If you had to write a state of the union speech for independent hotels, you would likely follow every U.S. president’s lead and comment that “the state of the union is strong.” Indeed, in 2015 hotels not affiliated with a brand showed occupancy growth of 2.5 percent, ADR increases of 4.4 percent, and RevPAR acceleration of 7.1 percent. At this point in time, both investors and owners should find the possibilities presented by independent hotels very appealing.
That said, the U.S. lodging industry is dominated by brands. Roughly two-thirds of all rooms are chain affiliated, which, as defined by STR, means that three or more hotels use the same brand name, marketing message, and franchise headquarters. The remainder of the industry, some 1.5 million rooms, are not affiliated with a brand, hence independent. Independent properties can run the gamut of chain scale, with price points ranging from very high in luxury hotels on the coasts to more reasonable in very limited-service motels in the middle of the country.
Hoteliers may decide to forgo a brand association for a variety of reasons, whether they be financial, strategic, or even that the ownership group is just happier running its own ship. The real question is whether branded hotels perform better or worse than their unbranded counterparts. The verdict is of course impossible to render on a high level, as all hotel demand is local and so is the answer to this question. What we can report is that the absolute ADR for a chain hotel in 2015 was $121, while for an independent hotel it was $118. Additionally, branded hotels reported an occupancy of 67 percent, while independent hotels saw an occupancy of only 62.2 percent.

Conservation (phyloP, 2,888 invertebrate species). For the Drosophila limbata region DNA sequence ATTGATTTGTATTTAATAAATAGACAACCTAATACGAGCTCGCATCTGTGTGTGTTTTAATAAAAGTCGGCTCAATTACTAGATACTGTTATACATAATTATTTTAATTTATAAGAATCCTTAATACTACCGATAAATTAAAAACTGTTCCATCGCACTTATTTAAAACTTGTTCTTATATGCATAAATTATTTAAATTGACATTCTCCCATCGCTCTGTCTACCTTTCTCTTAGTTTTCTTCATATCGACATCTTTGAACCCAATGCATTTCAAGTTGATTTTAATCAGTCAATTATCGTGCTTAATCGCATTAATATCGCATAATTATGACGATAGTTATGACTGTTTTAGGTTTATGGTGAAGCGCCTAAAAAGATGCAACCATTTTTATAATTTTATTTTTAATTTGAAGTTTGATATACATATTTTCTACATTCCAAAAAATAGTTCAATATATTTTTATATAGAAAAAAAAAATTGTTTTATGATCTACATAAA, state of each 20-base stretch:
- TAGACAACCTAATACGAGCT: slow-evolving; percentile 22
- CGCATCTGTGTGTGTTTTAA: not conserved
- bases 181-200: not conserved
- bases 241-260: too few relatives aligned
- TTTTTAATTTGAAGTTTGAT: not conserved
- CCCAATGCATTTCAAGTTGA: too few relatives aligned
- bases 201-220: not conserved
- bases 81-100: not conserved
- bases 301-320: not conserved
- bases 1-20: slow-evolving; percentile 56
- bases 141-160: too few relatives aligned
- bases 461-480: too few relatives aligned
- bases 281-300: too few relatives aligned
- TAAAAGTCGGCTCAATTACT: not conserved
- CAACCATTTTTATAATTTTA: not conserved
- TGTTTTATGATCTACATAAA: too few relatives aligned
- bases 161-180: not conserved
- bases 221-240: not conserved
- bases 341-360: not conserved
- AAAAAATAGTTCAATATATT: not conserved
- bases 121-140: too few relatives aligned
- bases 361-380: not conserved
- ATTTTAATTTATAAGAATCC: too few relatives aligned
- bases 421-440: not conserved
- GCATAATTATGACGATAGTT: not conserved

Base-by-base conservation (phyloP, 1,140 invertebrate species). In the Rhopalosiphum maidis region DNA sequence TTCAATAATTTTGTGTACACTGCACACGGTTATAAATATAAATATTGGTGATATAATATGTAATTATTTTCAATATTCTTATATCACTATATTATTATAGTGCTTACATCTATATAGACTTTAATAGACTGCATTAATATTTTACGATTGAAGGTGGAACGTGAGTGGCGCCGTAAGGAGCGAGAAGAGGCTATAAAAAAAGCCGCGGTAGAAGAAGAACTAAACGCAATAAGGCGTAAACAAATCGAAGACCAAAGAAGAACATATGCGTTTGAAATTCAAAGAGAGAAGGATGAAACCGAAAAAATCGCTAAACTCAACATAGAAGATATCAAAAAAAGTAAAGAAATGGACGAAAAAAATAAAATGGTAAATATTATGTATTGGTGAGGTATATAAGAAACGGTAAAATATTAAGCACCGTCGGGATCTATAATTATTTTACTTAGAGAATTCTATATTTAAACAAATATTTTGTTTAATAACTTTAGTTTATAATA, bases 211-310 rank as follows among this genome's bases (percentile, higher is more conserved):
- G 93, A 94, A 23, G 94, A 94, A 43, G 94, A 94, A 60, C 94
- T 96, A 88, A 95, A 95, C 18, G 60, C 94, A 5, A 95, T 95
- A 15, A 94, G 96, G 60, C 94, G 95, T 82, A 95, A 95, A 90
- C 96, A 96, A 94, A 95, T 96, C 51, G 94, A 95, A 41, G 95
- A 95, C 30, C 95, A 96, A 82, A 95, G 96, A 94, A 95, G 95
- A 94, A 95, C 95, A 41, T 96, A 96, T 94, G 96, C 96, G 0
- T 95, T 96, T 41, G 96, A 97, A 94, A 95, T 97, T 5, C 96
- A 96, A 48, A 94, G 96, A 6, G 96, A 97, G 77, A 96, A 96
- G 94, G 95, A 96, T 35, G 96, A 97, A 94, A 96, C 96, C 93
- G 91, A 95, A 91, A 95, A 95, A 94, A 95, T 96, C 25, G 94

However, the industry is now in the later part of the cycle, a time when growth rates are historically stronger in the non-branded universe. In 2015, independent hotels grew RevPAR by 7.1 percent, while branded hotels grew by only 5.9 percent. When digging into the numbers, we also observed that price increases were exactly the same. Both sets of hotels—branded and independent—grew ADR by 4.4 percent. So the difference stems from very different occupancy growth rates. In the case of chain-affiliated hotels, occupancy was up 1.4 percent from the previous year. Independent hotels had a much stronger performance, netting about 110 more basis points and growing occupancy by 2.5 percent.
Despite robust growth, the independent marketplace does have some obstacles. First, data shows that consumers of independent hotels seem to take longer to return. Perhaps this is because travelers are simply looking for the most economic option, and are not necessarily brand-loyal. However, one could argue that in some cases the independent hotel, through a reputation built over decades, is indeed a brand on its own, as some “grande dame” hotels have successfully proven.
It is worth noting, though, that as much as independent hotels are now outperforming the rest of the industry, historically they have seen a quicker downturn when the economy sours. In 2009, branded hotels lost 16.4 percent in RevPAR, but independent hotels had it even worse with a RevPAR decline of 17.4 percent. That all said, “Fish while the fishing is good” to quote STR Chairman Randy Smith, and right now the “fishing” seems to be really good for independent hotels.
About the Author
Jan Freitag is senior vice president of STR.